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Crohn’s disease and ulcerative colitis are inflammatory bowel diseases that cause chronic inflammation and damage in the gastrointestinal (GI) tract. The GI tract is responsible for the digestion of food, absorption of nutrients, and elimination of waste. Inflammation impairs the ability of affected GI organs to function properly, leading to symptoms such as persistent diarrhea, abdominal pain, rectal bleeding, weight loss and fatigue. While ongoing inflammation in the GI tract occurs in both Crohn’s disease and ulcerative colitis, there are important differences between the two bowel diseases.
Location of the inflammation is different for Crohn’s disease and ulcerative colitis
Crohn’s disease can affect any part of the GI tract, including the mouth, esophagus, stomach, small and large intestines, rectum and anus. Ulcerative colitis is limited to the large intestine (colon), usually starting from the rectum.
Extent of the inflammation is different for Crohn’s disease and ulcerative colitis
The inflammation in Crohn’s disease tends to occur in “patches” and may extend through the entire thickness of the bowel wall. In Ulcerative colitis, the inflammation usually begins in the innermost lining of the intestinal wall (mucosa) and is a continuous stretch within the colon.
Symptomatic difference between Crohn’s disease and ulcerative colitis
The difference in location and extent of the inflammation leads to different outcomes and different treatments for Crohn’s disease and ulcerative colitis. However, the major symptoms of these two bowel diseases overlap. Below is the list of common symptoms that may vary from person to person -
There are some subtle differences in symptoms of Crohn’s disease and ulcerative colitis. In Crohn’s disease, rectal bleeding is less common, whereas in ulcerative colitis, bleeding from the rectum is much more common. In Crohn’s disease, continuous abdominal pain is more common and perianal problems such as fistulas, anal sores and skin tags, can occur. In contrast, people living with the disease ulcerative colitis usually have intermittent pain coinciding with bowel movements. Perianal issues are uncommon in ulcerative colitis. Both bowel diseases can delay growth in children.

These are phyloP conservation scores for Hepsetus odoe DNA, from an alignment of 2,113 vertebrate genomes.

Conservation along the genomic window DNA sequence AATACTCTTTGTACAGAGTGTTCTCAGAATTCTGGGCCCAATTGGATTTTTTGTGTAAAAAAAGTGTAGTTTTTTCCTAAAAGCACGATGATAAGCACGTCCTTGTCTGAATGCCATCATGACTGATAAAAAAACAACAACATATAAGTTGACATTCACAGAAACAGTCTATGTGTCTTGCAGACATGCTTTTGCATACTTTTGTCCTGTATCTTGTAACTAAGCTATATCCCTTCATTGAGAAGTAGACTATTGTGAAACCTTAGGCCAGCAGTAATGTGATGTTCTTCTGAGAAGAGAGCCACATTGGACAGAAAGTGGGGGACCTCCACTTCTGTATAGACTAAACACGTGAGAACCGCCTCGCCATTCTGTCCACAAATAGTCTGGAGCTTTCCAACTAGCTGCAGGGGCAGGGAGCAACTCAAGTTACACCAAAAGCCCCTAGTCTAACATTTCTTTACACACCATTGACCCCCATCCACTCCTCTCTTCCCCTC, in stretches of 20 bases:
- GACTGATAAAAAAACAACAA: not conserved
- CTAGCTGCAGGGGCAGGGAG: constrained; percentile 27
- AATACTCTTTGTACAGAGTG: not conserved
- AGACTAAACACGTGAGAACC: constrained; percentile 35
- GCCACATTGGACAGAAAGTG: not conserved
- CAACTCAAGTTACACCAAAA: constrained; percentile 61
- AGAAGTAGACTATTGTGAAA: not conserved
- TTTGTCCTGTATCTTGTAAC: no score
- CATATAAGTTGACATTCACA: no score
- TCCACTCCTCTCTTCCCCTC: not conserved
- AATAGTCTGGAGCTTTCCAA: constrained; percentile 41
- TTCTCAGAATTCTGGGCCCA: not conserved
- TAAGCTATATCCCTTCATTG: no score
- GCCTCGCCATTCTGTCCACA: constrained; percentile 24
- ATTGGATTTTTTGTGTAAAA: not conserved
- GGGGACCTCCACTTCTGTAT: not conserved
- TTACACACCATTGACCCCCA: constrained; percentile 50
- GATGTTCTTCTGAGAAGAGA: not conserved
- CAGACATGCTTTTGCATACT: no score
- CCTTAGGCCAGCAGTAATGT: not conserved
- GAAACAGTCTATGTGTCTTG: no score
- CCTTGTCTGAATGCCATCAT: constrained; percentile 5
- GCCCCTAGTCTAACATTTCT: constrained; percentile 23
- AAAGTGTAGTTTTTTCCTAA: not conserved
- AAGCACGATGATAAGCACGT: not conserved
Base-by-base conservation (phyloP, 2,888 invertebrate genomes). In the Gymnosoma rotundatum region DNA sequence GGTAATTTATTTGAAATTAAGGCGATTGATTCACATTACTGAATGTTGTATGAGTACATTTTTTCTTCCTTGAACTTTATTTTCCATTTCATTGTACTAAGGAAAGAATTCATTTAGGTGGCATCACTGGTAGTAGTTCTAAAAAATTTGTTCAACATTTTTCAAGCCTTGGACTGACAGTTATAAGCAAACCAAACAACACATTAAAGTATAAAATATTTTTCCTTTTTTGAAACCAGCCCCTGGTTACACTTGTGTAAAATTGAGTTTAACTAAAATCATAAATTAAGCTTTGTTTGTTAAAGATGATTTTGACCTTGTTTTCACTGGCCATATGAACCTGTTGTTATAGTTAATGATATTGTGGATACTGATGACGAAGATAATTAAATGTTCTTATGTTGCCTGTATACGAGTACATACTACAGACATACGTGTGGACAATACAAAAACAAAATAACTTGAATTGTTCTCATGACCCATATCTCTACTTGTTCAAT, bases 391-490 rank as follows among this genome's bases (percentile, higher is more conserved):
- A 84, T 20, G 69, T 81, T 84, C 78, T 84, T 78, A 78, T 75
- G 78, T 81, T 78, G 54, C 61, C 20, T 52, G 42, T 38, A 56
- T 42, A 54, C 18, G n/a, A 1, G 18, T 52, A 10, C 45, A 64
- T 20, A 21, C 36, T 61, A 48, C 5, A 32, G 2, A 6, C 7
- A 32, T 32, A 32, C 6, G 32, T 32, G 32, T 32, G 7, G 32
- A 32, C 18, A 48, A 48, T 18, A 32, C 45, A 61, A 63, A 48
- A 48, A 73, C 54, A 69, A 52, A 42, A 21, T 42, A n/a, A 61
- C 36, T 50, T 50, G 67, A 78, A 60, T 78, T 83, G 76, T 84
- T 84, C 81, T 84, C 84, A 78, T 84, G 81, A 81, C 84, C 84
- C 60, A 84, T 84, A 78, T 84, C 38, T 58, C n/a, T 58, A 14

Since the differences between the two conditions mostly revolve around the digestive system where inflammation occurs, the doctor usually asks if you have any family history of the bowel diseases and investigate the disorders by blood tests, stool samples, X-rays and endoscopy.
Both the diseases are controlled through medicines and steroids that target the body’s inflammatory responses. Reducing inflammation can reduce and eliminate many of the shared symptoms of diseases, such as pain and diarrhea. However, prolonged use of these medicines result in side effects. In some cases, when a nonsurgical approach fails to address the condition, doctors may recommend surgery. Surgery for either disease has many potential risks and will require recovery time. Crohn’s disease may eventually come back later in life even after surgery. So, is there any safe alternative to treat Crohn’s disease and ulcerative colitis?
Yes, one can take Ayurvedic treatment for both bowel diseases. Ayurveda has been treating symptoms of Crohn’s disease and ulcerative colitis for thousands of years. The ancient science understood that the symptoms resulted from an imbalance within the body and works to find the root cause of the disease. The primary goal of ulcerative colitis and Crohn's disease ayurvedic treatment is to reduce inflammation by correcting the root cause of the problem. Our doctors at Jiva work closely with the patients to understand their individual body constitution and imbalances to provide a customized treatment plan including detoxification programs, body therapies, Ayurvedic herbal formulations, diet and lifestyle advice. The treatment results vary based on the patients’ specific condition and the severity of inflammation and symptoms.
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